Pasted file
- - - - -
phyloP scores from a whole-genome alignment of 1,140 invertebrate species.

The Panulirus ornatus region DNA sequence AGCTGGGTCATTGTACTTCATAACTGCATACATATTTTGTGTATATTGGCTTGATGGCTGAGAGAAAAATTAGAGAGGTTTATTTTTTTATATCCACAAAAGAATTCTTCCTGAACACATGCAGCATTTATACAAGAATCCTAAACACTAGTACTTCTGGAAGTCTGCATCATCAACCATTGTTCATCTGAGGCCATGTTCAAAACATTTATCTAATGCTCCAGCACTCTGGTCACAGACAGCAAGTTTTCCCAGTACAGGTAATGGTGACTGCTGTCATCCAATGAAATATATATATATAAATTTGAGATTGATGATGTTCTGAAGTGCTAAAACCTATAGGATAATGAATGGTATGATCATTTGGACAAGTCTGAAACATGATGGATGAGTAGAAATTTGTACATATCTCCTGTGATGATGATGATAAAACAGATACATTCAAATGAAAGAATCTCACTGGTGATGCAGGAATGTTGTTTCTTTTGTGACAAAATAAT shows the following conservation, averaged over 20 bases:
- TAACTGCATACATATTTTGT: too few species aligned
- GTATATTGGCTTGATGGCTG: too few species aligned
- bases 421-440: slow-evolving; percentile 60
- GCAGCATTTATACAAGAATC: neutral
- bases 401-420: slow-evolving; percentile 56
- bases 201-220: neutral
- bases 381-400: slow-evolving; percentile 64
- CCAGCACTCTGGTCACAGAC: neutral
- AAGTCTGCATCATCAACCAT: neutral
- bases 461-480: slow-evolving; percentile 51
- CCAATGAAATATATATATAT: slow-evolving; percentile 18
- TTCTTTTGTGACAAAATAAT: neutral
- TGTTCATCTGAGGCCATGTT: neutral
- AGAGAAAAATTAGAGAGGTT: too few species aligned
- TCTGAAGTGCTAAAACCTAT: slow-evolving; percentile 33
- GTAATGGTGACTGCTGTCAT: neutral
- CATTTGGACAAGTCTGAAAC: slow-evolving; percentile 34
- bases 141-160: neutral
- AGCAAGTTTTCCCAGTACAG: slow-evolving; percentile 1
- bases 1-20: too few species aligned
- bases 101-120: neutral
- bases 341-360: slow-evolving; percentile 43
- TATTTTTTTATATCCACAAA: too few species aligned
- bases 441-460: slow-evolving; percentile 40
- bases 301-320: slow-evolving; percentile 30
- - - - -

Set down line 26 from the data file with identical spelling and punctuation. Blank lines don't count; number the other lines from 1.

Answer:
- bases 441-460: slow-evolving; percentile 40